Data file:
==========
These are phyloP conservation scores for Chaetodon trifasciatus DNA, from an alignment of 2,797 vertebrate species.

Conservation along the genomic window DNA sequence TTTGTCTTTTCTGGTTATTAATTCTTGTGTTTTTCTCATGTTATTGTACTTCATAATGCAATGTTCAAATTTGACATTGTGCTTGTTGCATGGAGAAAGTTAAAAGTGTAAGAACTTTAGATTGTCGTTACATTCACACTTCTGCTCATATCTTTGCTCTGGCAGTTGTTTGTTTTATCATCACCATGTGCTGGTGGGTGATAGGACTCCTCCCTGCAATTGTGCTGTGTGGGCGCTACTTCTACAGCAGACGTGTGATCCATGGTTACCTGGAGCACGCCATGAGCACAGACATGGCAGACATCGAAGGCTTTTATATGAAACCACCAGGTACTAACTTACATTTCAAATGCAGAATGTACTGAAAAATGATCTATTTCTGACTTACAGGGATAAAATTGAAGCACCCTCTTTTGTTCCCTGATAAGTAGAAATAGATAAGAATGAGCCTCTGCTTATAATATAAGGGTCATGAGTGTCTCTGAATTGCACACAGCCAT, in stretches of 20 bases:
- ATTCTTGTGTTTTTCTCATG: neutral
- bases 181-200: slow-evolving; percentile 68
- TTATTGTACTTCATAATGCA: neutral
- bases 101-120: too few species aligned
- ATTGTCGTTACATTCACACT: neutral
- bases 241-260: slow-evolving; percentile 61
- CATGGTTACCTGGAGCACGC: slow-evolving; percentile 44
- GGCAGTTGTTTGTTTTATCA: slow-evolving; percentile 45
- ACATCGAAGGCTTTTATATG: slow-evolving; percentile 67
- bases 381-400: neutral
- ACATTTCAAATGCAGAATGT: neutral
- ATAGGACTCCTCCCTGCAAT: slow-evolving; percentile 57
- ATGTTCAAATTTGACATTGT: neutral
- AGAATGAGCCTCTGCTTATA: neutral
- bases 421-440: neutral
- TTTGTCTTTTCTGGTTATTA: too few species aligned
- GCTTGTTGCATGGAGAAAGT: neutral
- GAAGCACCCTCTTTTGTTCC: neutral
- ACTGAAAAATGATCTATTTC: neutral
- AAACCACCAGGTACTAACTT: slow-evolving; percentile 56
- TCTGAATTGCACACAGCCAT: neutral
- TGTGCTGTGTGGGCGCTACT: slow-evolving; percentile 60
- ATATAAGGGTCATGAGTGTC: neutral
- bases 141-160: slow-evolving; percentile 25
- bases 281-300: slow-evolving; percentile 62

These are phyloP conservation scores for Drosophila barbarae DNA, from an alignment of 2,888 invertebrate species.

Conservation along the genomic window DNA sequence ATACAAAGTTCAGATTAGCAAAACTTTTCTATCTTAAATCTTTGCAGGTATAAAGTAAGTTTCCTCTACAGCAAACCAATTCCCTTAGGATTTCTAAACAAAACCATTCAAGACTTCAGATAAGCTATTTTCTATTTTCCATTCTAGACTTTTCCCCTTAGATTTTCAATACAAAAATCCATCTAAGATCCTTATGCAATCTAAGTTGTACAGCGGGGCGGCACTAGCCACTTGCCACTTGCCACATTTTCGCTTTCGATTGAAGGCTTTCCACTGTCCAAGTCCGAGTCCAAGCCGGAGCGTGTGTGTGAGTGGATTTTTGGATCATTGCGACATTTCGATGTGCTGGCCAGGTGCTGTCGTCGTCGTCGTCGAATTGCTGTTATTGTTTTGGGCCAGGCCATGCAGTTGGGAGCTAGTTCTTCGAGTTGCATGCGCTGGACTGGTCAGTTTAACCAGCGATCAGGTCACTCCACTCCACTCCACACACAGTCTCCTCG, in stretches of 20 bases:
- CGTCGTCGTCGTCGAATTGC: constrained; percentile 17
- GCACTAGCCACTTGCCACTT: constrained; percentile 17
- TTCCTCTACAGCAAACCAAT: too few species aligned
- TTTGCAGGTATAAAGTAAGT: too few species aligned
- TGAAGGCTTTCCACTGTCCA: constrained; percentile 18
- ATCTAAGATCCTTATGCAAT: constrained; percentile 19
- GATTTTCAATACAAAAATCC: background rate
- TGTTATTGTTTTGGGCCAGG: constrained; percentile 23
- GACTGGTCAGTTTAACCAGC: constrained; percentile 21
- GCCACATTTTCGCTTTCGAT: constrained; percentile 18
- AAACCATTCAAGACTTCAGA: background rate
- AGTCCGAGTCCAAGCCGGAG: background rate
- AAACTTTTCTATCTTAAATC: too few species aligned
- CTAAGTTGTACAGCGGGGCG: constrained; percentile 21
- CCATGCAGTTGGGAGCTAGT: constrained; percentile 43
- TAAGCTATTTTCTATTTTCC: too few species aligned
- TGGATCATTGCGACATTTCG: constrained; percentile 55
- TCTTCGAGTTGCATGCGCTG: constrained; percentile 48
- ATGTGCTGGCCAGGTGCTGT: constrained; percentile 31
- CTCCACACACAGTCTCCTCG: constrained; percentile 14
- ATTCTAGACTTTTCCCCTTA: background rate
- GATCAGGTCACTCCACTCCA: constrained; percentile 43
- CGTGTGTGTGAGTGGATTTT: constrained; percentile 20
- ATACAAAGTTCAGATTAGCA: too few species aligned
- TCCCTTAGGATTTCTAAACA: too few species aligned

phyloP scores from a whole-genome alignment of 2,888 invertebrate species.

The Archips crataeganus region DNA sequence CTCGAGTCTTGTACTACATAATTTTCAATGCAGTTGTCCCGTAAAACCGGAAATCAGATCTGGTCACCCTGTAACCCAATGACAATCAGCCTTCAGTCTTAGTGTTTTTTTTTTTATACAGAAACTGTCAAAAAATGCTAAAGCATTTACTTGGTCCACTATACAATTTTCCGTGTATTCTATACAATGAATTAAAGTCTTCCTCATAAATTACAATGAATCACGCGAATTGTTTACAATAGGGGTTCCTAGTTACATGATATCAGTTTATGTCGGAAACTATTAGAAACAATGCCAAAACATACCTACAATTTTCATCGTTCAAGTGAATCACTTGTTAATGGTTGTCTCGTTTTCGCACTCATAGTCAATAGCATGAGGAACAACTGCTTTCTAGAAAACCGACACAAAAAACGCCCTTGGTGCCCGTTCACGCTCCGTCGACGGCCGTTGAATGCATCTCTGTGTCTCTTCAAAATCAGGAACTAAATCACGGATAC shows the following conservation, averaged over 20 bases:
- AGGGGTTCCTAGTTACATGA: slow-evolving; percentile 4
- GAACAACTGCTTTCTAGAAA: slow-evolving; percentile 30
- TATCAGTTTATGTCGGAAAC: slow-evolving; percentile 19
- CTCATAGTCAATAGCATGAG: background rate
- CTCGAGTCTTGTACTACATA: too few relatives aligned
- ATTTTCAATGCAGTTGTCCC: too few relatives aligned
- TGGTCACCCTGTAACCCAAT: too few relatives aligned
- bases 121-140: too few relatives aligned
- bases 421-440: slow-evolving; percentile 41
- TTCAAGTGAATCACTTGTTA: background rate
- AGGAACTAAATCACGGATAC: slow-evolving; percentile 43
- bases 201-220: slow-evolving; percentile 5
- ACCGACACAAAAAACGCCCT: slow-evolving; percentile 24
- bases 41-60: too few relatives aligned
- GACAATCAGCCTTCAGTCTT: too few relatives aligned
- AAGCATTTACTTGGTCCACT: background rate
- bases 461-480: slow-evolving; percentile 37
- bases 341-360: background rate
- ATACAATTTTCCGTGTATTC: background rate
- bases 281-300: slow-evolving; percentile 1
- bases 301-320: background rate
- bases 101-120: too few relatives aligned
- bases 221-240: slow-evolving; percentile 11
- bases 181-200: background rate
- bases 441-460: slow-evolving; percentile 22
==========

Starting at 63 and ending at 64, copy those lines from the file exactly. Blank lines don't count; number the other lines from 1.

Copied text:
- TGGTCACCCTGTAACCCAAT: too few relatives aligned
- bases 121-140: too few relatives aligned